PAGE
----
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    I agree, Woodstock's stated burn times are pretty close. My Fireview easily went 12 hours on a full load of Oak or Locust with enough coals for a new load. The Keystone can also go 12 hours but you have to make sure you pack the box full, 8-10 is easy peasy.

    The thermostat option sounds interesting, I hope they can incorporate it into their other stoves as well?
  21. ddddddden

    ddddddden Minister of Fire

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    +1 on the thermostat. Way to step up and take on BK and the Aliens! :cheese:
  22. 3fordasho

    3fordasho Feeling the Heat

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  23. Flatbedford

    Flatbedford Minister of Fire

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    I bought the new scoop kit for the Fireview when I was there. This season I will be burning with it and the SS cat. I'll report any changes. I will also be burning better fuel this season so I won't know if it is the improved scoop and cat or the well seasoned White Oak and Black Locust instead of the Cherry/Maple/Ash mix I burned last year. I changed to the SS cat mid season last year and I did see a significant improvement in heat and burn time. I also got to the Ash section of the wood pile about the same time. I guess my observations are not high quality scientific method.
  24. ddddddden

    ddddddden Minister of Fire

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    I dunno, Tim. Maybe they thought you meant performance increase benefits. The openings in the screen are a lot smaller, and it wraps around to cover the L/R sides of the scoop, which the old unit does not do, so it's hard to see how it wouldn't be more effective in keeping ash off the cat.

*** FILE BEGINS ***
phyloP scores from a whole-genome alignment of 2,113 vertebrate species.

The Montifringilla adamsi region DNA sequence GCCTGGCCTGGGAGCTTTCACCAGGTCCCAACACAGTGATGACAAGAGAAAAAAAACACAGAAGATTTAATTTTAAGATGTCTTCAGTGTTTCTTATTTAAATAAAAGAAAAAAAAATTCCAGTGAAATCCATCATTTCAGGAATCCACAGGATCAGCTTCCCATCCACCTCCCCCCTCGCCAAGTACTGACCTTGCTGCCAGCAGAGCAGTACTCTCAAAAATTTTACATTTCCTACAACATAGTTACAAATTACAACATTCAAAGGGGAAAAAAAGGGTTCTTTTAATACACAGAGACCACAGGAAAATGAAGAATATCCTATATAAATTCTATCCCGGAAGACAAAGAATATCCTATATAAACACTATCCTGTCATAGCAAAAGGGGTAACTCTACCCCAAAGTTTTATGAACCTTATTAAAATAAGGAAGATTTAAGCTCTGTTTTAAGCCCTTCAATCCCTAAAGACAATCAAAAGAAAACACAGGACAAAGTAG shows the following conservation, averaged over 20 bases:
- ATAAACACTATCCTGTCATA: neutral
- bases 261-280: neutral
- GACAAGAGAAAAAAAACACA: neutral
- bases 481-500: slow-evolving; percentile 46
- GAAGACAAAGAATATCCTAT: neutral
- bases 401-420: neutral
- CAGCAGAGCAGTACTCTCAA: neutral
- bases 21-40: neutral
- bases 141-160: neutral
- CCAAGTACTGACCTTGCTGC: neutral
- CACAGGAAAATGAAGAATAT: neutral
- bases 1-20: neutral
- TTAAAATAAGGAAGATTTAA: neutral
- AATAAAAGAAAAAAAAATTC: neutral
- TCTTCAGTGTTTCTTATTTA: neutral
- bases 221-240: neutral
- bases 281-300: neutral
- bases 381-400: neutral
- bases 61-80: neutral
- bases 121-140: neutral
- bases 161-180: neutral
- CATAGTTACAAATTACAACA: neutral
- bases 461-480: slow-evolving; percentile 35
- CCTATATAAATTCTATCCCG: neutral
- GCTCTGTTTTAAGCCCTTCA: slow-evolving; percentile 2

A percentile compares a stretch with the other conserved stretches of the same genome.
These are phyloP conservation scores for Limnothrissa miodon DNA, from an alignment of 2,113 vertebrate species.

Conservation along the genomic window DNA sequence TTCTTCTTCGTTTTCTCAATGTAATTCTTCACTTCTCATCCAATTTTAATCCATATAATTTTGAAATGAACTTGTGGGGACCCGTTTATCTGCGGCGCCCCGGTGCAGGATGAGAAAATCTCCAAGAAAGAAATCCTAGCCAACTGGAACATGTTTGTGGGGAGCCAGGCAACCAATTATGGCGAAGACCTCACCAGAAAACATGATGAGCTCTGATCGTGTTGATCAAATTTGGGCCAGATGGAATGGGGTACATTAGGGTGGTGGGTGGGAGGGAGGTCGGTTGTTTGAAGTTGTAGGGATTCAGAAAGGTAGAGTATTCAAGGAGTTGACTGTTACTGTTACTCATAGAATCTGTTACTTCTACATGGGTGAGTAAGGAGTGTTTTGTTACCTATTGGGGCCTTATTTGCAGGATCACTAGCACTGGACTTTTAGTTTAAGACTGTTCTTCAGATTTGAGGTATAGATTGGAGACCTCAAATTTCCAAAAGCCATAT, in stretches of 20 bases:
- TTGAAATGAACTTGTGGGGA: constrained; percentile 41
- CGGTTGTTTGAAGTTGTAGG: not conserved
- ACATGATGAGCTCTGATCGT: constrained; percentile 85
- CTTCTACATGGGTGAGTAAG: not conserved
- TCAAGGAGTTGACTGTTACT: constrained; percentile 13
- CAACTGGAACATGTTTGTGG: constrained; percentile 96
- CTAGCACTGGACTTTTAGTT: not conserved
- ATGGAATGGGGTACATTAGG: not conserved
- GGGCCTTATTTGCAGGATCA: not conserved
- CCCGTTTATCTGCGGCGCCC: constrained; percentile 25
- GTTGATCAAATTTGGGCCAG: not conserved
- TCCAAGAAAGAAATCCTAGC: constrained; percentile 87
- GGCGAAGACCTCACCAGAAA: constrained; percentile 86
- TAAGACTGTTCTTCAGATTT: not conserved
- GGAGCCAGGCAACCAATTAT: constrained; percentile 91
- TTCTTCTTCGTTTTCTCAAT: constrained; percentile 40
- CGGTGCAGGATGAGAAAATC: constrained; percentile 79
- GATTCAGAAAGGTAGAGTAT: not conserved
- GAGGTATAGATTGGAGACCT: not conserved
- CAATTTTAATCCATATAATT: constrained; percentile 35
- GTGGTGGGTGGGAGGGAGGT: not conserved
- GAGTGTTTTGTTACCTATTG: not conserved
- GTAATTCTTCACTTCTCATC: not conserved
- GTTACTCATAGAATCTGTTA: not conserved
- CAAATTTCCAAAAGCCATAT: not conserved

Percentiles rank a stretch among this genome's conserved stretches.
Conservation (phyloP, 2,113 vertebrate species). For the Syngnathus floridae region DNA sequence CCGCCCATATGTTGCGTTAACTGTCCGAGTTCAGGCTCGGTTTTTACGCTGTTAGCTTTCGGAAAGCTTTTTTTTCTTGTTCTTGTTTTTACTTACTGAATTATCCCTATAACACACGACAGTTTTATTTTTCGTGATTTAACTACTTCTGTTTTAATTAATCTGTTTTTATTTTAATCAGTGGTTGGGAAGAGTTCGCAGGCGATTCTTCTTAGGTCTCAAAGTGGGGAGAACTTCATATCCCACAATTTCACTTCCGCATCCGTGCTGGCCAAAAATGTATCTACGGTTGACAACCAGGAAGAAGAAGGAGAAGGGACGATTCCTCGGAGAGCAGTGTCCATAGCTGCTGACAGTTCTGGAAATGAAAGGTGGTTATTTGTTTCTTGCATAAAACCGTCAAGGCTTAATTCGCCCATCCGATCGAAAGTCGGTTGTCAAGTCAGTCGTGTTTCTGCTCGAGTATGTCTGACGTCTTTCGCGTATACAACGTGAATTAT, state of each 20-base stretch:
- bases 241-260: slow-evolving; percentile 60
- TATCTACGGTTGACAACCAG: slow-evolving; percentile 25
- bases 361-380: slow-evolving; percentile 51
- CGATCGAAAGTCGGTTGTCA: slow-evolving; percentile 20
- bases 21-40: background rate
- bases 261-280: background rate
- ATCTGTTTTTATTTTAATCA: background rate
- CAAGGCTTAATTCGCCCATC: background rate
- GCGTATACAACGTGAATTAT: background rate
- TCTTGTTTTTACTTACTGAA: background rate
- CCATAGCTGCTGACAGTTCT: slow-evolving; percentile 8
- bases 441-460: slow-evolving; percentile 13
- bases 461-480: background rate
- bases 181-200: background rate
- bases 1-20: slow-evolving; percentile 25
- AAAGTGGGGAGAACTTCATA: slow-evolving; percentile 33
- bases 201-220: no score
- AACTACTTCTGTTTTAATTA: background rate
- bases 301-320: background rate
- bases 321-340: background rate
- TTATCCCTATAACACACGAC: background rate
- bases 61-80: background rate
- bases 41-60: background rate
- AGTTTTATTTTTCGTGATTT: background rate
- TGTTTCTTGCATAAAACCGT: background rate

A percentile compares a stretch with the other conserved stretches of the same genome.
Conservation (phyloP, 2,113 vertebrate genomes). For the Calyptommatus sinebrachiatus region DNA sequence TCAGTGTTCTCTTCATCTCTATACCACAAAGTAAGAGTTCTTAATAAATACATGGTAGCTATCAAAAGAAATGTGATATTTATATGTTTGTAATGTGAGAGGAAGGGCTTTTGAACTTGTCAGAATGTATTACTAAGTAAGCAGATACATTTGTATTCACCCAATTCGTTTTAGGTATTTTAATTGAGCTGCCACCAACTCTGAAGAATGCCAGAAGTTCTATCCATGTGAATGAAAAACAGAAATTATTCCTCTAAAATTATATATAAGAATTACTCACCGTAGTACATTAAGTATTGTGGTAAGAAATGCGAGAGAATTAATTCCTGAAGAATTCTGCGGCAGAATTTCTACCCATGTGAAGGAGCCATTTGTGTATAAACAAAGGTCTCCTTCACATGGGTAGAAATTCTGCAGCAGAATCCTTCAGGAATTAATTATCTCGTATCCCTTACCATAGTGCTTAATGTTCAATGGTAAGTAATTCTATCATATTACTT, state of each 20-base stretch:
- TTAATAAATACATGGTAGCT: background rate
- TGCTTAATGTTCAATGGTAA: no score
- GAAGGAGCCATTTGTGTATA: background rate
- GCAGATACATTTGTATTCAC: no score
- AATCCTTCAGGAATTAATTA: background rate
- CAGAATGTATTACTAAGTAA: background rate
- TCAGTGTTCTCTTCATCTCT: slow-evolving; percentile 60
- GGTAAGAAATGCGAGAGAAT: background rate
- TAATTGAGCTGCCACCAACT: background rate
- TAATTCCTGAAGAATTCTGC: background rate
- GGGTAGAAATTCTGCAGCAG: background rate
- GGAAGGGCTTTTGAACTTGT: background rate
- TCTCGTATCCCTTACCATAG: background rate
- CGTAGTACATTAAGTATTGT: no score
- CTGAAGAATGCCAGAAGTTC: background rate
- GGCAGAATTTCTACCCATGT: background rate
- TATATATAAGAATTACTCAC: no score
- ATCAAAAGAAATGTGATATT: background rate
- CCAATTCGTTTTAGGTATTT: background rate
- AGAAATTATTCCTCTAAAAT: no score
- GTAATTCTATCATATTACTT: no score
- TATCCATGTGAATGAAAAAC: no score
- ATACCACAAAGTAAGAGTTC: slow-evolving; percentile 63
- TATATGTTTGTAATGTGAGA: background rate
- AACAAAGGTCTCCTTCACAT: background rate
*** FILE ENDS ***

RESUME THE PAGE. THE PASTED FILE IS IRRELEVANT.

25. Battenkiller

    Battenkiller Minister of Fire

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    Because 25% MC dry-basis is the moisture content the stoves are designed to burn, and the moisture content that the EPA test procedure specifically demands, and the moisture content that those idiots in white lab coats have been saying for over 30 years burns most efficiently in an air-limited wood stove. Or to say it another way, a 25% MC reading on a moisture meter IS the Holy Grail of 20% MC by weight.

    Again:


    The stove manufacturers themselves specify how their stove should be burned during the test. Heck, if I buy a stove that can't handle the MC of an EPA test load without problem, just what is the point of designing for the test in the first place? You saw the numbers from the EPA test on the Progress Hybrid. That test was done with doug fir that was air-dried to between 19% and 25% MC. The test load could be anywhere in that range and the stove is supposed to basically work the same. What is there to doubt?